Racial segregation declining but still present in region

Black and white residential patterns are the most segregated

While the central Puget Sound is less segregated than other major metro areas across the U.S., analysis using 2020 Census data shows that segregation continues to impact people of color and access to opportunity.

One common way to understand segregation is with the dissimilarity index.

Based on guidelines drafted by the U.S. Department of Housing and Urban Development (HUD), an index value of 0.40 or below indicates “low” levels of segregation, a value between 0.41 and 0.54 indicates “moderate” levels of segregation, and a value of 0.50 or above indicates “high” levels of segregation.

Consistent with national trends, levels of segregation have declined modestly over the last two decades for Black and Hispanic or Latinx populations.

However, the region’s Black population continues to experience substantially higher levels of segregation than people of color in general. Additionally, segregation levels have not changed for Native American or Asian populations since 2000.

Causes of segregation

There are many factors contributing to racially segregated patterns of residential settlement, which can be classified three ways:

  1. Self-segregation refers to the dynamic in which people co-locate with others of similar racial or ethnic backgrounds based on personal preferences and cultural affinities. This can include, for example, neighborhoods established by immigrant and other people of color populations that serve as cultural hubs for local businesses, civic institutions, shared language, and community. Evidence suggests, however, that decisions to co-locate are shaped by additional factors that limit available housing choices for people of color.
  2. Active segregation refers to discriminatory policies and practices that produce and reinforce racial segregation across neighborhoods. Examples include restrictive residential deed covenants and redlining, which were common mid-20th-century ownership restrictions, and lending rules that prohibited people of color from living in particular neighborhoods. Contemporary bias in real estate and lending practices persist, which perpetuates racial disparities created by these historical discriminatory policies.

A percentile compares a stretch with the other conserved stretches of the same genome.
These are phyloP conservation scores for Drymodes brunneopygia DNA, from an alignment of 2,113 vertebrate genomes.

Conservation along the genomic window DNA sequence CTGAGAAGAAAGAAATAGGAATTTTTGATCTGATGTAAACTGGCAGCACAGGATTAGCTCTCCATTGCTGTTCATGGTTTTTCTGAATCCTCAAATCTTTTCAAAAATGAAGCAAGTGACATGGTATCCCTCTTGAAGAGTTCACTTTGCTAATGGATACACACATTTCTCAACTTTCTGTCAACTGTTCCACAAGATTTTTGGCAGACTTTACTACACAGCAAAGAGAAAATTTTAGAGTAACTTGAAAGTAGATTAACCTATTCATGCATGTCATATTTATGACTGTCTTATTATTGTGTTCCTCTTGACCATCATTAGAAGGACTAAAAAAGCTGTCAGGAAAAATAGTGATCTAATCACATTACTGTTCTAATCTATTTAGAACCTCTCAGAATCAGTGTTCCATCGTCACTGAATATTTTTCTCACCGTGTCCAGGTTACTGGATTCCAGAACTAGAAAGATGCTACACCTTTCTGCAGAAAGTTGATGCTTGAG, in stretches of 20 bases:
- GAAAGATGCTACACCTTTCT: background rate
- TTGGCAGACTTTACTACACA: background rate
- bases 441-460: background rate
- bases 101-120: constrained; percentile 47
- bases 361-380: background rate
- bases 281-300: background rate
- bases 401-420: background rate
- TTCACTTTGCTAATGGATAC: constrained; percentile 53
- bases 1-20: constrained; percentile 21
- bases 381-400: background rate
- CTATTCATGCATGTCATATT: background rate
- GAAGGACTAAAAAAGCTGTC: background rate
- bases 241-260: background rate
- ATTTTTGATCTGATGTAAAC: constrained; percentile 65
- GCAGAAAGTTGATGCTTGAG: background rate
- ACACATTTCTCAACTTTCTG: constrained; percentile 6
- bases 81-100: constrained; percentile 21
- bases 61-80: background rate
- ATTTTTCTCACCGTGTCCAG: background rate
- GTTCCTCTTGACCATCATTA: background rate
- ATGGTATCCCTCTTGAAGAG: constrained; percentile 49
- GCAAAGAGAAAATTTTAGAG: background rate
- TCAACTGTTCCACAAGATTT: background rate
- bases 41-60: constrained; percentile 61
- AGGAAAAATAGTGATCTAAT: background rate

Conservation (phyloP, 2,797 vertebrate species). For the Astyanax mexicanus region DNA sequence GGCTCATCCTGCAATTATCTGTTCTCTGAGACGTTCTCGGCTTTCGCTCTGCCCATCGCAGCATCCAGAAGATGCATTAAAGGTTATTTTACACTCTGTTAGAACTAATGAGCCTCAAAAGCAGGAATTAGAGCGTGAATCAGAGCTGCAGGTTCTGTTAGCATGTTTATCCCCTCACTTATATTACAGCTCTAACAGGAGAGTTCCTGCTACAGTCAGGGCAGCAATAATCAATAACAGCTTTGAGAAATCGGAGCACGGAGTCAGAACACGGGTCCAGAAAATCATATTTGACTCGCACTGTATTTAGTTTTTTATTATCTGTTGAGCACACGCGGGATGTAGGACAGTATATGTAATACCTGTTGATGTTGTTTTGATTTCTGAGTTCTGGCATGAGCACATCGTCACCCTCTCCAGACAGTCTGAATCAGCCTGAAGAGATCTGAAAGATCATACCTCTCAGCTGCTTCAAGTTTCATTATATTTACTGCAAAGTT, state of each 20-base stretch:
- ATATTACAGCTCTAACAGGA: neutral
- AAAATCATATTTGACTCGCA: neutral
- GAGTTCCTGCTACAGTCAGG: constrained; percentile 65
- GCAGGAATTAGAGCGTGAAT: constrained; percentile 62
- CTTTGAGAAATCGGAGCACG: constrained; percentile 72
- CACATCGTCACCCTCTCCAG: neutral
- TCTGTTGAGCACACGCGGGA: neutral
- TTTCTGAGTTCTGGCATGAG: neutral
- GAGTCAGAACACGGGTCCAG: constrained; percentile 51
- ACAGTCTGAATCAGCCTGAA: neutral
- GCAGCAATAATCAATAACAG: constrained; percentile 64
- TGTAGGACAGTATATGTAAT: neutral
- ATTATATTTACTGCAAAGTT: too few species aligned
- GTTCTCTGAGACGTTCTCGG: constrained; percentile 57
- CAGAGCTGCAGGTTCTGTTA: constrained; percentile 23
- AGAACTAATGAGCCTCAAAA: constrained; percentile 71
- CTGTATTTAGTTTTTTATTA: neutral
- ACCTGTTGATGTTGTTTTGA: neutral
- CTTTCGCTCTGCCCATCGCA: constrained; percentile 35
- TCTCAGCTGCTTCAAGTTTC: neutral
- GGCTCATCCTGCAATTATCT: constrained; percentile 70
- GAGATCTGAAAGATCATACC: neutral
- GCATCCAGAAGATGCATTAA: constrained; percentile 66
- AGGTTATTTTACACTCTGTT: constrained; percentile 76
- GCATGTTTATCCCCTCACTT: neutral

3. Structural segregation describes the racial sorting that results from structural inequalities in society. The correlation between race and income translates to spatial segregation as people of color are concentrated in neighborhoods, in part, because of lower incomes. High-priced neighborhoods as well as neighborhoods with limited rental housing fail to provide feasible or welcoming housing choices for low- and-moderate income households who are disproportionately people of color.

The combined impact of these varied factors and the resulting segregation are visible in this series of maps illustrating the distinct residential settlement patterns of the region’s population by race and Hispanic/Latinx origin:

Segregation and the geography of opportunity

Residential segregation is a leading driver of racial inequities in education, employment, income and wealth, health outcomes, and more.

PSRC’s Opportunity Mapping tool investigates the dynamics of opportunity within the metropolitan region.

The mapping tool is based on an “opportunity index” developed using multiple neighborhood-level data sources selected to represent opportunity and life outcomes in five key areas: education, economic health, housing and neighborhood quality, mobility and transportation, and health and environment.

The data are combined into a single composite index that tells us where each neighborhood lies on the regional spectrum of opportunity. The index values have been classified into five opportunity categories: “very high,” “high,” “moderate,” “low” and “very low.”